Short: The Gift
Alexia refused gifts and thought family events were like emergency-room visits, painful and preventable. As another guest strolled by and squeezed her arthritic hand in greeting, she envisioned herself out in the garden of her old home, the aroma of jasmine wafting about her on the warm spring day. Instead, she sat in the over-sanitized dining hall of an assisted living home, barraged by well meaning, but quite annoying friends and family.
She turned ninety-five today. The day marked an anniversary of another kind as well, it was three years ago today they moved her into this place. She’d wanted to die in her own home, but her family thought otherwise. They wanted her to die amongst the care of strangers, those paid to pretend they wanted her there.
With a sigh, she leaned back and put the most recent unwanted gift on the table nearest her. Her family, she supposed, meant well in their own way. She glanced out the window onto a concrete courtyard framed by aging, brown arborvitae and dying irises.
“Grandma?” A voice boomed near her head and she started in her chair. “Sorry there, Grandma. There’s a visitor here for you.”
She stared at the balding attendant dressed in yellow scrubs with a puppy-dog print stretching over his expansive stomach.
“I never gave you permission to call me Grandma or anything else, for that matter.” She gave him her best scowl, a look that would have brought him to his knees in her younger days as an English teacher.
“She’s a feisty one.” He spoke to a young woman—well she looked young to Alexia, but everyone did. Alexia noted that she was quite attractive as she watched her pull up a metal folding chair.
“I didn’t know it was your birthday.” Her confession came in hushed tones as she looked around the room at the balloons and guests milling about, speaking overly loud to the other aged attendees.
“Then what in the world are you doing here?” Alexia looked at the woman again, and couldn’t place her. That was nothing new today. Relatives came out of the woodwork for this birthday. Many of them told her where they lived and what their financial status was, making her wonder if they were putting in a last-ditch effort to be added to her substantial will.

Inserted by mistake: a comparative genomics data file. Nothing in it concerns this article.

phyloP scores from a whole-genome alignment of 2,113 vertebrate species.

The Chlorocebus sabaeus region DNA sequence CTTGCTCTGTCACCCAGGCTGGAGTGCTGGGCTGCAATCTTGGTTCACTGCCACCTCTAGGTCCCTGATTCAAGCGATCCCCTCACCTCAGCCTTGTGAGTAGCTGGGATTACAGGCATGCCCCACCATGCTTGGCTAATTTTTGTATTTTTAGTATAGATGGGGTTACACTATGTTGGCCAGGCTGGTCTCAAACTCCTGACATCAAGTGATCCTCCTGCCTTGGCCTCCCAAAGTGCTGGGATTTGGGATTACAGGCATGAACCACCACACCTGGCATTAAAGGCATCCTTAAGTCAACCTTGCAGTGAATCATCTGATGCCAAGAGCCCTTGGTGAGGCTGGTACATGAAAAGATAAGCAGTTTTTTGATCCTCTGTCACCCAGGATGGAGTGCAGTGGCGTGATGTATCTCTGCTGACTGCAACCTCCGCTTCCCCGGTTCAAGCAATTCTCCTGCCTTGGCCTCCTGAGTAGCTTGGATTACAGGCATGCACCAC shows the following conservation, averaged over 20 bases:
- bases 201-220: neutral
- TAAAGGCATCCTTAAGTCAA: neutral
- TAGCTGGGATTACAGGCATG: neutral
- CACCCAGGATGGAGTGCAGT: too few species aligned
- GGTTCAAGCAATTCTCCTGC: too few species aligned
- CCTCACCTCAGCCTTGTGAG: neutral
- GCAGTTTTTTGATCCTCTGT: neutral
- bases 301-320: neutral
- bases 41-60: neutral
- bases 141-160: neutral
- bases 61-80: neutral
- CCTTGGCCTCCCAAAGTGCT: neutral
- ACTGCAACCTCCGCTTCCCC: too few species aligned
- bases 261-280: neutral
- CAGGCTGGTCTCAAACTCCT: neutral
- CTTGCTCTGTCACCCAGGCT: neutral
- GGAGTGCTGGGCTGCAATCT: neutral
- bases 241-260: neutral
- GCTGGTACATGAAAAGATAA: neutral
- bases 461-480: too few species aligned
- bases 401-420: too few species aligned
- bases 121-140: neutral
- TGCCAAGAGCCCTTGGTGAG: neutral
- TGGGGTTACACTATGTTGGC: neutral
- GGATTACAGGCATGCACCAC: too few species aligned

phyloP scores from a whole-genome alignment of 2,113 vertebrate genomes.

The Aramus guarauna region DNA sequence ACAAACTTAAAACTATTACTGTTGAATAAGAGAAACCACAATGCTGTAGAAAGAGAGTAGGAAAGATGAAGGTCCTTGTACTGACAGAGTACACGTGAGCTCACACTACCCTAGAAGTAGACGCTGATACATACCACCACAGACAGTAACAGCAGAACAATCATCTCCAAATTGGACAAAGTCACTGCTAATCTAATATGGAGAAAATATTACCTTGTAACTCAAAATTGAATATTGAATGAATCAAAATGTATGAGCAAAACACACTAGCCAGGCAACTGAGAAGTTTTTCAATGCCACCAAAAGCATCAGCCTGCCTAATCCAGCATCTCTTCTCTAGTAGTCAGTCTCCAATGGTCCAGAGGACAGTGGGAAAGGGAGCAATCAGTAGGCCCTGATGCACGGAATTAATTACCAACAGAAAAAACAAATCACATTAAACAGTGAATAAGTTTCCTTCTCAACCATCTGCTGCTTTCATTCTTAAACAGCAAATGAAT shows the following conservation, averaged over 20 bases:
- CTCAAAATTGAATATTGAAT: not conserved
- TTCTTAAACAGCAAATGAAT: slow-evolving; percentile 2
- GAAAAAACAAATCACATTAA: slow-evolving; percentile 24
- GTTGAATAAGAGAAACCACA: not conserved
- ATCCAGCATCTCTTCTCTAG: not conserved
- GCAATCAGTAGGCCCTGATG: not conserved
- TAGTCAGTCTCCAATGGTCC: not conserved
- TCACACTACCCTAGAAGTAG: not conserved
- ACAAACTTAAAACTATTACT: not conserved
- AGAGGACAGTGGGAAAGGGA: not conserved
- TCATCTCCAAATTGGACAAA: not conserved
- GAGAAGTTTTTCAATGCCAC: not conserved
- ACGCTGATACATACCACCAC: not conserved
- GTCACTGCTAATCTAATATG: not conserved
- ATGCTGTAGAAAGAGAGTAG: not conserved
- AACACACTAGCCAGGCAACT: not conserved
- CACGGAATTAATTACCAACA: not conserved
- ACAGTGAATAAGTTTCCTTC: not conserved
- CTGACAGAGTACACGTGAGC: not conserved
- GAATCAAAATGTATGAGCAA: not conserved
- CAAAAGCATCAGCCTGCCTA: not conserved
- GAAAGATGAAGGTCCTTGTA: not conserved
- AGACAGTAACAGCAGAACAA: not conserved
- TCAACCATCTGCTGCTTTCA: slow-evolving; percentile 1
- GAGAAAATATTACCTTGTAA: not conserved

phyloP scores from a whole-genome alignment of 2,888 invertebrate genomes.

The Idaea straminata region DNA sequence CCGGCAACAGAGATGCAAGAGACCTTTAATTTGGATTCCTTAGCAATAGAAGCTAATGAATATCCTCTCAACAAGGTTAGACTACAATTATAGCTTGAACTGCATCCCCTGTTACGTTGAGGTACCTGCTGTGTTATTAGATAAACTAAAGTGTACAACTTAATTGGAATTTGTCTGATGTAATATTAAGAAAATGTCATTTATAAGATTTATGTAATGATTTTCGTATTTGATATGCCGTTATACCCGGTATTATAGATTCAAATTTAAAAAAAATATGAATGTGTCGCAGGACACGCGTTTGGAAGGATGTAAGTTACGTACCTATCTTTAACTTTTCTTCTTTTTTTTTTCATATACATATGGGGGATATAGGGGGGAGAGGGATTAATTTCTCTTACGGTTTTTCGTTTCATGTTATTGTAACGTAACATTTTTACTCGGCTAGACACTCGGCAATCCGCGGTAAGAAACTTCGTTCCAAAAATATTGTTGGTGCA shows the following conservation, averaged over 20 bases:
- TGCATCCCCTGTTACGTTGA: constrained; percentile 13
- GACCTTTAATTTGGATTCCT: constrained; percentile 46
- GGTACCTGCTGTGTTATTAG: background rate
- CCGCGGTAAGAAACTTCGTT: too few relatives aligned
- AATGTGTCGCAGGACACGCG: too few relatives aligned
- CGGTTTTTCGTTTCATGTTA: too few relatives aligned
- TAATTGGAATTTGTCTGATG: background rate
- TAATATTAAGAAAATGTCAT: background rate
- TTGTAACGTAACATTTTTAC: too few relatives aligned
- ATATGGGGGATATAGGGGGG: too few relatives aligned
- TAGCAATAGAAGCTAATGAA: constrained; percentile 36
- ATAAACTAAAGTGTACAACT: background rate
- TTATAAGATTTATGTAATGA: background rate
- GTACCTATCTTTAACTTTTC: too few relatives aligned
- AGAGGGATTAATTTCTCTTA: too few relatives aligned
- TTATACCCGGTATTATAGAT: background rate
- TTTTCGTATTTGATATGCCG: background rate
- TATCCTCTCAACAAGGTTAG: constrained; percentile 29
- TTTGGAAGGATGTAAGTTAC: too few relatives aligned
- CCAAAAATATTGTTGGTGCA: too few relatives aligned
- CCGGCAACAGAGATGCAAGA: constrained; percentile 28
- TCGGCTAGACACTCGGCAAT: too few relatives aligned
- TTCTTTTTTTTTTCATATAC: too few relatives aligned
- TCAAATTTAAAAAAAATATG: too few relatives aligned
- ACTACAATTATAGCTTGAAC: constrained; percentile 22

“Well, I wanted to see you. My mother told me so much about you, that when I moved to the area, I thought I should stop in and say hi.”
“Who is your mother?”
The name floated through her memory until it found purchase. “Lilly. How is she? She was my best student!”
“She’s passed away. But she spoke of you so often, I felt I knew you.”
Dear Lilly, gone. She’d written so many wonderful articles and even a few books over the years. “I’m sorry, I didn’t know.”
“It was recent. Cancer.”
“It’s taken many of my friends and family.”
“So, what do you do?”
“I write. Novels. I’m not published yet, but I’m working on it every day.”
“Good. Don’t give up. If it’s your gift, then that’s what you should do. I’d love to read your work. Although, these days, with my old eyes, you’d probably have to read it to me.” Alexia knew in this busy day and age, young people had too few moments to stop in and visit, let alone read to an old woman.
“Would you really? That’d mean so much to me. Mom said you were the best editor she ever had.”
“Oh, that’s lovely.” She reached over and took the young woman’s hand in hers.
“I’m sorry I don’t have a present with me.”
“Don’t worry about it.” Alexia glanced at the growing stack of gifts and felt relief. What would an old woman sharing a two hundred square foot room do with all those things anyway? Most would probably be knickknacks soon knocked off her solitary bookcase by the inept staff and swept into the dustbin. She looked at her new friend as she moved to leave.
“Will you be back soon? With your novel?” She watched the woman’s eyes sparkle.
“Yes. How about tomorrow?”
She leaned down and gave Alexia a kiss on her cheek. It was the most sincere thing she’d received all day.
“You haven’t told me your name.”
“Alex. Mom named me after you.” Unshed tears filled her eyes as she waved goodbye and left.
What a lovely gift.
Copyright by April McGowan 2010